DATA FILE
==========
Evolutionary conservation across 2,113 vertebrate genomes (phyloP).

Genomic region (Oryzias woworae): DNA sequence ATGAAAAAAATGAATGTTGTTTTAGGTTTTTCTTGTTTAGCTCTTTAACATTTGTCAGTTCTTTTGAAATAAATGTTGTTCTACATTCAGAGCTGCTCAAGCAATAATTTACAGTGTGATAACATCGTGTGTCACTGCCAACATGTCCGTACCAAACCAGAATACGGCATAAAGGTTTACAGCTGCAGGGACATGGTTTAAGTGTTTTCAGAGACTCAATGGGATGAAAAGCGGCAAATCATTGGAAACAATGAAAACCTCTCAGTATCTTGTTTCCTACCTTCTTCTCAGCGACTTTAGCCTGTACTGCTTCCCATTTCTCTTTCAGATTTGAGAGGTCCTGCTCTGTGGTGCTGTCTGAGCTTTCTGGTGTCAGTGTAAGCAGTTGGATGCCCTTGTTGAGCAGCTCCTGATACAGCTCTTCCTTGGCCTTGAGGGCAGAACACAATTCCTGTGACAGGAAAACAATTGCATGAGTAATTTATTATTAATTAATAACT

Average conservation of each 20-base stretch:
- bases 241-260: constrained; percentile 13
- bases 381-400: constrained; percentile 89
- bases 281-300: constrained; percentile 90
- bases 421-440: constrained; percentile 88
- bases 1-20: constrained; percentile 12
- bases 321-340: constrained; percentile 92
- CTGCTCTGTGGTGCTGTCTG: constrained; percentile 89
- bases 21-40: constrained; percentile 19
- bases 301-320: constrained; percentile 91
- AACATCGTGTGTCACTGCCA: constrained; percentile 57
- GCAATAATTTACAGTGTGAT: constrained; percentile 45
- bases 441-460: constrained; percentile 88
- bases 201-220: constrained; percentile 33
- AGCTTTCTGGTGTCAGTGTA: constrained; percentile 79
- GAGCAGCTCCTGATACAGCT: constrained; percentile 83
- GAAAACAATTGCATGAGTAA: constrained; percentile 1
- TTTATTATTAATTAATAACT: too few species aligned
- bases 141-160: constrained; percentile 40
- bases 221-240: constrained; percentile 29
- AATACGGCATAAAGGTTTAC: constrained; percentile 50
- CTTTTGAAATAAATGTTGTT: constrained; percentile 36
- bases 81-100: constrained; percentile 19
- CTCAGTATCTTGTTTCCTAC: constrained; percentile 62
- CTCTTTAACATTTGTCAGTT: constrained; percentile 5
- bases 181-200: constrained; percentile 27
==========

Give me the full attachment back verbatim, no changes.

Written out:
Evolutionary conservation across 2,113 vertebrate genomes (phyloP).

Genomic region (Oryzias woworae): DNA sequence ATGAAAAAAATGAATGTTGTTTTAGGTTTTTCTTGTTTAGCTCTTTAACATTTGTCAGTTCTTTTGAAATAAATGTTGTTCTACATTCAGAGCTGCTCAAGCAATAATTTACAGTGTGATAACATCGTGTGTCACTGCCAACATGTCCGTACCAAACCAGAATACGGCATAAAGGTTTACAGCTGCAGGGACATGGTTTAAGTGTTTTCAGAGACTCAATGGGATGAAAAGCGGCAAATCATTGGAAACAATGAAAACCTCTCAGTATCTTGTTTCCTACCTTCTTCTCAGCGACTTTAGCCTGTACTGCTTCCCATTTCTCTTTCAGATTTGAGAGGTCCTGCTCTGTGGTGCTGTCTGAGCTTTCTGGTGTCAGTGTAAGCAGTTGGATGCCCTTGTTGAGCAGCTCCTGATACAGCTCTTCCTTGGCCTTGAGGGCAGAACACAATTCCTGTGACAGGAAAACAATTGCATGAGTAATTTATTATTAATTAATAACT

Average conservation of each 20-base stretch:
- bases 241-260: constrained; percentile 13
- bases 381-400: constrained; percentile 89
- bases 281-300: constrained; percentile 90
- bases 421-440: constrained; percentile 88
- bases 1-20: constrained; percentile 12
- bases 321-340: constrained; percentile 92
- CTGCTCTGTGGTGCTGTCTG: constrained; percentile 89
- bases 21-40: constrained; percentile 19
- bases 301-320: constrained; percentile 91
- AACATCGTGTGTCACTGCCA: constrained; percentile 57
- GCAATAATTTACAGTGTGAT: constrained; percentile 45
- bases 441-460: constrained; percentile 88
- bases 201-220: constrained; percentile 33
- AGCTTTCTGGTGTCAGTGTA: constrained; percentile 79
- GAGCAGCTCCTGATACAGCT: constrained; percentile 83
- GAAAACAATTGCATGAGTAA: constrained; percentile 1
- TTTATTATTAATTAATAACT: too few species aligned
- bases 141-160: constrained; percentile 40
- bases 221-240: constrained; percentile 29
- AATACGGCATAAAGGTTTAC: constrained; percentile 50
- CTTTTGAAATAAATGTTGTT: constrained; percentile 36
- bases 81-100: constrained; percentile 19
- CTCAGTATCTTGTTTCCTAC: constrained; percentile 62
- CTCTTTAACATTTGTCAGTT: constrained; percentile 5
- bases 181-200: constrained; percentile 27